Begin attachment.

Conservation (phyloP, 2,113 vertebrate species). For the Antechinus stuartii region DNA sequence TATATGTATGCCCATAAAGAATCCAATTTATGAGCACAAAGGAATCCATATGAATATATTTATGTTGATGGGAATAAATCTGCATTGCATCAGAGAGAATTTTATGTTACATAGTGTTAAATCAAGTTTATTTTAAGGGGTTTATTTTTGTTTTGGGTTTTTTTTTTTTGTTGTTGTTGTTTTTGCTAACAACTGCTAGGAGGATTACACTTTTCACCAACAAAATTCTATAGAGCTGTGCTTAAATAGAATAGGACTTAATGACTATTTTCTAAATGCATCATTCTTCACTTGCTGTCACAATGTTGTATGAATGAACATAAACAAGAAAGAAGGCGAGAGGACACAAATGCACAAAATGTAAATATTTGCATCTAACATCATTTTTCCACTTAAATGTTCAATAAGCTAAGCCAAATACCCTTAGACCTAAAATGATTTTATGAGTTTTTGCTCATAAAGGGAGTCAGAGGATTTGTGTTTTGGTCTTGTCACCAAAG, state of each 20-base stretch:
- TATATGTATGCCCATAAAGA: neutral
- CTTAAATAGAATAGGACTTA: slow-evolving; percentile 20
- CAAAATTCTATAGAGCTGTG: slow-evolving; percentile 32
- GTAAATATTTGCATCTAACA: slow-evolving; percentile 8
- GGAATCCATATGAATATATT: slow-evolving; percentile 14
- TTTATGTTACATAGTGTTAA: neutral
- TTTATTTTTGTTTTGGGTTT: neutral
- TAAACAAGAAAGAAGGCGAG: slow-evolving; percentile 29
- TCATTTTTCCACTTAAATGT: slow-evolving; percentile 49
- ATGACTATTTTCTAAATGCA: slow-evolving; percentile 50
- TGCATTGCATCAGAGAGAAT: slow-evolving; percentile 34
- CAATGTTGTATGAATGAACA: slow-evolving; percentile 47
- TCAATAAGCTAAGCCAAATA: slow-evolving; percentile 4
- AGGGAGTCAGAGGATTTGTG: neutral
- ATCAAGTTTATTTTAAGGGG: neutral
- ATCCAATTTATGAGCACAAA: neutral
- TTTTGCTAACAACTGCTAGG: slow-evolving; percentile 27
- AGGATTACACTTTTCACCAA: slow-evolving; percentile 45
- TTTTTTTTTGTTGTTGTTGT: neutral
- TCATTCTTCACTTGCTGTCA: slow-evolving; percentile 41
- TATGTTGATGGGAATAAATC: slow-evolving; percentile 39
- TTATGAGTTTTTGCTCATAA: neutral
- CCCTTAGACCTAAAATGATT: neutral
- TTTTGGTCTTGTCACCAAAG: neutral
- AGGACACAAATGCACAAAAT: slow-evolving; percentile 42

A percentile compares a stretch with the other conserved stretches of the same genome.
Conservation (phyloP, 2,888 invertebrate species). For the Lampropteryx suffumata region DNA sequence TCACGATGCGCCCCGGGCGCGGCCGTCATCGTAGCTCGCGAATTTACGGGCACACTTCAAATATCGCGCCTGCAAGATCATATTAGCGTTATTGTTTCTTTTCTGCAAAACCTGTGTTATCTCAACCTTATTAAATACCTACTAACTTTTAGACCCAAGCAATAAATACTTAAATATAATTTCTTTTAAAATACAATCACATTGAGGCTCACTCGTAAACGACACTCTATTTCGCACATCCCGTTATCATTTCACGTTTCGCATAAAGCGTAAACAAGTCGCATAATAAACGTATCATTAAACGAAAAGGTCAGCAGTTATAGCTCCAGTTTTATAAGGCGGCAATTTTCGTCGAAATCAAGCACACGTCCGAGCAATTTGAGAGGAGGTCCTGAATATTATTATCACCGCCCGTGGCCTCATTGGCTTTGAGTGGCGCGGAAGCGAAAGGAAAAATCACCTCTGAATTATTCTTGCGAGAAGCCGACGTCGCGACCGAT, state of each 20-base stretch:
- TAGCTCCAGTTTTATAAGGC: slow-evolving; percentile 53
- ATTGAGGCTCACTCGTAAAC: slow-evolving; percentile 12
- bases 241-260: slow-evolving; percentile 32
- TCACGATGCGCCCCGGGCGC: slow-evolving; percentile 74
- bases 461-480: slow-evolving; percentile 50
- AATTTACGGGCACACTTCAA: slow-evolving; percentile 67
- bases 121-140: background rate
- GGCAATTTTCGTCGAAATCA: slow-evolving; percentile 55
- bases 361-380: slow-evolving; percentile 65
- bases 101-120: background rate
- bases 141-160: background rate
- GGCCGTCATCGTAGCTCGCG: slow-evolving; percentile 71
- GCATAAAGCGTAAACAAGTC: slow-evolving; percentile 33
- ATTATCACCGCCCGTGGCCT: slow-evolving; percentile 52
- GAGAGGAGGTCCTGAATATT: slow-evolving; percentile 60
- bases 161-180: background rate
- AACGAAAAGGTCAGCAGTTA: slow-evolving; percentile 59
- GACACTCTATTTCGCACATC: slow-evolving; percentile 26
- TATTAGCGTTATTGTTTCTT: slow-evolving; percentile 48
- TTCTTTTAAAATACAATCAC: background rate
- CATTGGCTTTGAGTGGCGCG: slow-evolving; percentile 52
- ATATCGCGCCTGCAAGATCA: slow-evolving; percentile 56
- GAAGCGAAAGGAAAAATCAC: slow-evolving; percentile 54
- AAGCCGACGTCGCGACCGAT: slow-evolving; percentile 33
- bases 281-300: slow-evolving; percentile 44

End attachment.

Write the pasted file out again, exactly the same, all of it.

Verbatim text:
Conservation (phyloP, 2,113 vertebrate species). For the Antechinus stuartii region DNA sequence TATATGTATGCCCATAAAGAATCCAATTTATGAGCACAAAGGAATCCATATGAATATATTTATGTTGATGGGAATAAATCTGCATTGCATCAGAGAGAATTTTATGTTACATAGTGTTAAATCAAGTTTATTTTAAGGGGTTTATTTTTGTTTTGGGTTTTTTTTTTTTGTTGTTGTTGTTTTTGCTAACAACTGCTAGGAGGATTACACTTTTCACCAACAAAATTCTATAGAGCTGTGCTTAAATAGAATAGGACTTAATGACTATTTTCTAAATGCATCATTCTTCACTTGCTGTCACAATGTTGTATGAATGAACATAAACAAGAAAGAAGGCGAGAGGACACAAATGCACAAAATGTAAATATTTGCATCTAACATCATTTTTCCACTTAAATGTTCAATAAGCTAAGCCAAATACCCTTAGACCTAAAATGATTTTATGAGTTTTTGCTCATAAAGGGAGTCAGAGGATTTGTGTTTTGGTCTTGTCACCAAAG, state of each 20-base stretch:
- TATATGTATGCCCATAAAGA: neutral
- CTTAAATAGAATAGGACTTA: slow-evolving; percentile 20
- CAAAATTCTATAGAGCTGTG: slow-evolving; percentile 32
- GTAAATATTTGCATCTAACA: slow-evolving; percentile 8
- GGAATCCATATGAATATATT: slow-evolving; percentile 14
- TTTATGTTACATAGTGTTAA: neutral
- TTTATTTTTGTTTTGGGTTT: neutral
- TAAACAAGAAAGAAGGCGAG: slow-evolving; percentile 29
- TCATTTTTCCACTTAAATGT: slow-evolving; percentile 49
- ATGACTATTTTCTAAATGCA: slow-evolving; percentile 50
- TGCATTGCATCAGAGAGAAT: slow-evolving; percentile 34
- CAATGTTGTATGAATGAACA: slow-evolving; percentile 47
- TCAATAAGCTAAGCCAAATA: slow-evolving; percentile 4
- AGGGAGTCAGAGGATTTGTG: neutral
- ATCAAGTTTATTTTAAGGGG: neutral
- ATCCAATTTATGAGCACAAA: neutral
- TTTTGCTAACAACTGCTAGG: slow-evolving; percentile 27
- AGGATTACACTTTTCACCAA: slow-evolving; percentile 45
- TTTTTTTTTGTTGTTGTTGT: neutral
- TCATTCTTCACTTGCTGTCA: slow-evolving; percentile 41
- TATGTTGATGGGAATAAATC: slow-evolving; percentile 39
- TTATGAGTTTTTGCTCATAA: neutral
- CCCTTAGACCTAAAATGATT: neutral
- TTTTGGTCTTGTCACCAAAG: neutral
- AGGACACAAATGCACAAAAT: slow-evolving; percentile 42

A percentile compares a stretch with the other conserved stretches of the same genome.
Conservation (phyloP, 2,888 invertebrate species). For the Lampropteryx suffumata region DNA sequence TCACGATGCGCCCCGGGCGCGGCCGTCATCGTAGCTCGCGAATTTACGGGCACACTTCAAATATCGCGCCTGCAAGATCATATTAGCGTTATTGTTTCTTTTCTGCAAAACCTGTGTTATCTCAACCTTATTAAATACCTACTAACTTTTAGACCCAAGCAATAAATACTTAAATATAATTTCTTTTAAAATACAATCACATTGAGGCTCACTCGTAAACGACACTCTATTTCGCACATCCCGTTATCATTTCACGTTTCGCATAAAGCGTAAACAAGTCGCATAATAAACGTATCATTAAACGAAAAGGTCAGCAGTTATAGCTCCAGTTTTATAAGGCGGCAATTTTCGTCGAAATCAAGCACACGTCCGAGCAATTTGAGAGGAGGTCCTGAATATTATTATCACCGCCCGTGGCCTCATTGGCTTTGAGTGGCGCGGAAGCGAAAGGAAAAATCACCTCTGAATTATTCTTGCGAGAAGCCGACGTCGCGACCGAT, state of each 20-base stretch:
- TAGCTCCAGTTTTATAAGGC: slow-evolving; percentile 53
- ATTGAGGCTCACTCGTAAAC: slow-evolving; percentile 12
- bases 241-260: slow-evolving; percentile 32
- TCACGATGCGCCCCGGGCGC: slow-evolving; percentile 74
- bases 461-480: slow-evolving; percentile 50
- AATTTACGGGCACACTTCAA: slow-evolving; percentile 67
- bases 121-140: background rate
- GGCAATTTTCGTCGAAATCA: slow-evolving; percentile 55
- bases 361-380: slow-evolving; percentile 65
- bases 101-120: background rate
- bases 141-160: background rate
- GGCCGTCATCGTAGCTCGCG: slow-evolving; percentile 71
- GCATAAAGCGTAAACAAGTC: slow-evolving; percentile 33
- ATTATCACCGCCCGTGGCCT: slow-evolving; percentile 52
- GAGAGGAGGTCCTGAATATT: slow-evolving; percentile 60
- bases 161-180: background rate
- AACGAAAAGGTCAGCAGTTA: slow-evolving; percentile 59
- GACACTCTATTTCGCACATC: slow-evolving; percentile 26
- TATTAGCGTTATTGTTTCTT: slow-evolving; percentile 48
- TTCTTTTAAAATACAATCAC: background rate
- CATTGGCTTTGAGTGGCGCG: slow-evolving; percentile 52
- ATATCGCGCCTGCAAGATCA: slow-evolving; percentile 56
- GAAGCGAAAGGAAAAATCAC: slow-evolving; percentile 54
- AAGCCGACGTCGCGACCGAT: slow-evolving; percentile 33
- bases 281-300: slow-evolving; percentile 44